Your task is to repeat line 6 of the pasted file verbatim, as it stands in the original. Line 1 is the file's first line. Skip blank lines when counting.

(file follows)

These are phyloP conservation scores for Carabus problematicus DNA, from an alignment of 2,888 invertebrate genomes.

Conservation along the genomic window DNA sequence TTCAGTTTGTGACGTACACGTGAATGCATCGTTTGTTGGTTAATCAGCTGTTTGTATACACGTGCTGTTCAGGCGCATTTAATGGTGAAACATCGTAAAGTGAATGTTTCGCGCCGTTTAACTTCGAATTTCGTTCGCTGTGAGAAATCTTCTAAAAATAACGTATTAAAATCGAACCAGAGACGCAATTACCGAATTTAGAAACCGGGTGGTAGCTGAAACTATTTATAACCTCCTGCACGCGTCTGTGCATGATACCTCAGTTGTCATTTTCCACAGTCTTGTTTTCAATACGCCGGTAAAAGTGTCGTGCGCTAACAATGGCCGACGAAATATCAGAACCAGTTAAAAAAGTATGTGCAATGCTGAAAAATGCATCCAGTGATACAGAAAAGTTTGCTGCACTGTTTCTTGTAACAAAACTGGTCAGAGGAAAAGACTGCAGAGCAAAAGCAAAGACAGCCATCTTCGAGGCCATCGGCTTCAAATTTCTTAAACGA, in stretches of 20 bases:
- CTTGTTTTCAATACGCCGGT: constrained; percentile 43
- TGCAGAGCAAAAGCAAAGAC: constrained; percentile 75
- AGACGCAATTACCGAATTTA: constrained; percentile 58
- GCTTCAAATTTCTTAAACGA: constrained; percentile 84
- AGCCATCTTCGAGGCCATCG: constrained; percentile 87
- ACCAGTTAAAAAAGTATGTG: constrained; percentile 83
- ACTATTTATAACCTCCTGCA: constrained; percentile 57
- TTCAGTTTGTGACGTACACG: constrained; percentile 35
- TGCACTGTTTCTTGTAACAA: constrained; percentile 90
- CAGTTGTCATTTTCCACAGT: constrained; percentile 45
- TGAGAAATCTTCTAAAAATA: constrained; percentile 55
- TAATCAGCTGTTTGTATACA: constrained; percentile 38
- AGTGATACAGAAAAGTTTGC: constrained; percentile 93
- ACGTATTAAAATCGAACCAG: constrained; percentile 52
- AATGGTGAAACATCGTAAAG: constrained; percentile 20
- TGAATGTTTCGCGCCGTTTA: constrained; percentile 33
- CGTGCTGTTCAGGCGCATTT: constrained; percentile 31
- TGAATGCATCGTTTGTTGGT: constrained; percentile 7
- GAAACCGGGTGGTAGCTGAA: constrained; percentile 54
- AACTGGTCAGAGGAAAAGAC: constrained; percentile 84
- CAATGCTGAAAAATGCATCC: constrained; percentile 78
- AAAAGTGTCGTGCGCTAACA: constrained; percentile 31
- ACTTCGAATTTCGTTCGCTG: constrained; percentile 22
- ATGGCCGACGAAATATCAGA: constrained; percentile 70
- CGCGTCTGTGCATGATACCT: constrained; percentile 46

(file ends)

- GCTTCAAATTTCTTAAACGA: constrained; percentile 84